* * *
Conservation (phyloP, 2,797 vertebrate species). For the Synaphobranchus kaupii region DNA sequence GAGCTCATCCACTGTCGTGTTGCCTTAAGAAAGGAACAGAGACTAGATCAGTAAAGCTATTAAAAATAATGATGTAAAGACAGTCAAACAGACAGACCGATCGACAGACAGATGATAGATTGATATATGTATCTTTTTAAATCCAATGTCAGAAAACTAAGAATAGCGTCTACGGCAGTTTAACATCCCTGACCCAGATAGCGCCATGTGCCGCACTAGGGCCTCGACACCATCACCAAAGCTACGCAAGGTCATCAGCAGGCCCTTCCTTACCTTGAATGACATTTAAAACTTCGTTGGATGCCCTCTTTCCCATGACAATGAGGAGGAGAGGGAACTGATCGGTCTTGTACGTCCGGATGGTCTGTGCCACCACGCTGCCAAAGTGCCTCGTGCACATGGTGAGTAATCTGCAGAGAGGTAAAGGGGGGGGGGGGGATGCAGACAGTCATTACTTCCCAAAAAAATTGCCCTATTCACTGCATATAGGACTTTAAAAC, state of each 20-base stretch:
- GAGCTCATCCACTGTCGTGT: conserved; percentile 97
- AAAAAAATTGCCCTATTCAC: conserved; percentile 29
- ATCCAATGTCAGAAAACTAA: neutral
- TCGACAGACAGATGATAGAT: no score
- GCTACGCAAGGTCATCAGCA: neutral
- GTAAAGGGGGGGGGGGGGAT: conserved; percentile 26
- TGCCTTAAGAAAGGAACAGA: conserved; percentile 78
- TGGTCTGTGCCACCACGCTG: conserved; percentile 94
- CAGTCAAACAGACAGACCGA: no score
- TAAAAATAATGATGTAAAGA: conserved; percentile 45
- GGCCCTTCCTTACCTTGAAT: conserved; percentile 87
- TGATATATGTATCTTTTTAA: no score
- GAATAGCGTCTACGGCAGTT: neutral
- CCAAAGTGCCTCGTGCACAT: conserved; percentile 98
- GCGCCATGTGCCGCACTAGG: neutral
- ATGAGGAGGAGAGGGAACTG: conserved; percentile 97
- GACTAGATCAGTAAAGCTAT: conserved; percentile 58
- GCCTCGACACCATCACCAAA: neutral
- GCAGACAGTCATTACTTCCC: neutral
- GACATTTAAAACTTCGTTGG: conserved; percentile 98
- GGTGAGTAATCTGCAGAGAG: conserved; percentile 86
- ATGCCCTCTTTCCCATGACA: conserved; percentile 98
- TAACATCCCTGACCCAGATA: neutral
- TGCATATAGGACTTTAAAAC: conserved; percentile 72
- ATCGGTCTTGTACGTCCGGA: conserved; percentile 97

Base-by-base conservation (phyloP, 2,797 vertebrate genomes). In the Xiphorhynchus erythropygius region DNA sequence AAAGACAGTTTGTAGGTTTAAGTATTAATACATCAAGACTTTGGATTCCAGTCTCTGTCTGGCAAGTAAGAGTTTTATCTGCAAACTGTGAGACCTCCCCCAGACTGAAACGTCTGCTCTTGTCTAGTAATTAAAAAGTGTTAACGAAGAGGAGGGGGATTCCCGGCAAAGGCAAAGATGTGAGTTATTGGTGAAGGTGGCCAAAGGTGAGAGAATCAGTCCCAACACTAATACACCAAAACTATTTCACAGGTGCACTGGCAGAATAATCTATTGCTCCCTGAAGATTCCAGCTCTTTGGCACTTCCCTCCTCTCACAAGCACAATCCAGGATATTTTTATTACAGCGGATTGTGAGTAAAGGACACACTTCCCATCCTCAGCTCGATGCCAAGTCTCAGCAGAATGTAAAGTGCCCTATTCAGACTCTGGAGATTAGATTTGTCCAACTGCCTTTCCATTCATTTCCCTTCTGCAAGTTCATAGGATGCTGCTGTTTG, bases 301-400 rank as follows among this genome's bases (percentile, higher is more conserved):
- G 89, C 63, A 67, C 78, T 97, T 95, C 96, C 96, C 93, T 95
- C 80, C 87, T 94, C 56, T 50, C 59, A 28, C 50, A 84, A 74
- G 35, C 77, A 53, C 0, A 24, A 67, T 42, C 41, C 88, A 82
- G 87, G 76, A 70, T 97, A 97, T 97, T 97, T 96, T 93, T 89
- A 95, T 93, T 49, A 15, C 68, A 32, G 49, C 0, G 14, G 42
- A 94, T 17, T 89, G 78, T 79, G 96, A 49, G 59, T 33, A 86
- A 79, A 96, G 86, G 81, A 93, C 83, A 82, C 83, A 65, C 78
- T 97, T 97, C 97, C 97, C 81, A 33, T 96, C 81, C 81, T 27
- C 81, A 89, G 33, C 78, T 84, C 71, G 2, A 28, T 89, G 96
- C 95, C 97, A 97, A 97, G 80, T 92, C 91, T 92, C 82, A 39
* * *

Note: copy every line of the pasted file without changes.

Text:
Conservation (phyloP, 2,797 vertebrate species). For the Synaphobranchus kaupii region DNA sequence GAGCTCATCCACTGTCGTGTTGCCTTAAGAAAGGAACAGAGACTAGATCAGTAAAGCTATTAAAAATAATGATGTAAAGACAGTCAAACAGACAGACCGATCGACAGACAGATGATAGATTGATATATGTATCTTTTTAAATCCAATGTCAGAAAACTAAGAATAGCGTCTACGGCAGTTTAACATCCCTGACCCAGATAGCGCCATGTGCCGCACTAGGGCCTCGACACCATCACCAAAGCTACGCAAGGTCATCAGCAGGCCCTTCCTTACCTTGAATGACATTTAAAACTTCGTTGGATGCCCTCTTTCCCATGACAATGAGGAGGAGAGGGAACTGATCGGTCTTGTACGTCCGGATGGTCTGTGCCACCACGCTGCCAAAGTGCCTCGTGCACATGGTGAGTAATCTGCAGAGAGGTAAAGGGGGGGGGGGGGATGCAGACAGTCATTACTTCCCAAAAAAATTGCCCTATTCACTGCATATAGGACTTTAAAAC, state of each 20-base stretch:
- GAGCTCATCCACTGTCGTGT: conserved; percentile 97
- AAAAAAATTGCCCTATTCAC: conserved; percentile 29
- ATCCAATGTCAGAAAACTAA: neutral
- TCGACAGACAGATGATAGAT: no score
- GCTACGCAAGGTCATCAGCA: neutral
- GTAAAGGGGGGGGGGGGGAT: conserved; percentile 26
- TGCCTTAAGAAAGGAACAGA: conserved; percentile 78
- TGGTCTGTGCCACCACGCTG: conserved; percentile 94
- CAGTCAAACAGACAGACCGA: no score
- TAAAAATAATGATGTAAAGA: conserved; percentile 45
- GGCCCTTCCTTACCTTGAAT: conserved; percentile 87
- TGATATATGTATCTTTTTAA: no score
- GAATAGCGTCTACGGCAGTT: neutral
- CCAAAGTGCCTCGTGCACAT: conserved; percentile 98
- GCGCCATGTGCCGCACTAGG: neutral
- ATGAGGAGGAGAGGGAACTG: conserved; percentile 97
- GACTAGATCAGTAAAGCTAT: conserved; percentile 58
- GCCTCGACACCATCACCAAA: neutral
- GCAGACAGTCATTACTTCCC: neutral
- GACATTTAAAACTTCGTTGG: conserved; percentile 98
- GGTGAGTAATCTGCAGAGAG: conserved; percentile 86
- ATGCCCTCTTTCCCATGACA: conserved; percentile 98
- TAACATCCCTGACCCAGATA: neutral
- TGCATATAGGACTTTAAAAC: conserved; percentile 72
- ATCGGTCTTGTACGTCCGGA: conserved; percentile 97

Base-by-base conservation (phyloP, 2,797 vertebrate genomes). In the Xiphorhynchus erythropygius region DNA sequence AAAGACAGTTTGTAGGTTTAAGTATTAATACATCAAGACTTTGGATTCCAGTCTCTGTCTGGCAAGTAAGAGTTTTATCTGCAAACTGTGAGACCTCCCCCAGACTGAAACGTCTGCTCTTGTCTAGTAATTAAAAAGTGTTAACGAAGAGGAGGGGGATTCCCGGCAAAGGCAAAGATGTGAGTTATTGGTGAAGGTGGCCAAAGGTGAGAGAATCAGTCCCAACACTAATACACCAAAACTATTTCACAGGTGCACTGGCAGAATAATCTATTGCTCCCTGAAGATTCCAGCTCTTTGGCACTTCCCTCCTCTCACAAGCACAATCCAGGATATTTTTATTACAGCGGATTGTGAGTAAAGGACACACTTCCCATCCTCAGCTCGATGCCAAGTCTCAGCAGAATGTAAAGTGCCCTATTCAGACTCTGGAGATTAGATTTGTCCAACTGCCTTTCCATTCATTTCCCTTCTGCAAGTTCATAGGATGCTGCTGTTTG, bases 301-400 rank as follows among this genome's bases (percentile, higher is more conserved):
- G 89, C 63, A 67, C 78, T 97, T 95, C 96, C 96, C 93, T 95
- C 80, C 87, T 94, C 56, T 50, C 59, A 28, C 50, A 84, A 74
- G 35, C 77, A 53, C 0, A 24, A 67, T 42, C 41, C 88, A 82
- G 87, G 76, A 70, T 97, A 97, T 97, T 97, T 96, T 93, T 89
- A 95, T 93, T 49, A 15, C 68, A 32, G 49, C 0, G 14, G 42
- A 94, T 17, T 89, G 78, T 79, G 96, A 49, G 59, T 33, A 86
- A 79, A 96, G 86, G 81, A 93, C 83, A 82, C 83, A 65, C 78
- T 97, T 97, C 97, C 97, C 81, A 33, T 96, C 81, C 81, T 27
- C 81, A 89, G 33, C 78, T 84, C 71, G 2, A 28, T 89, G 96
- C 95, C 97, A 97, A 97, G 80, T 92, C 91, T 92, C 82, A 39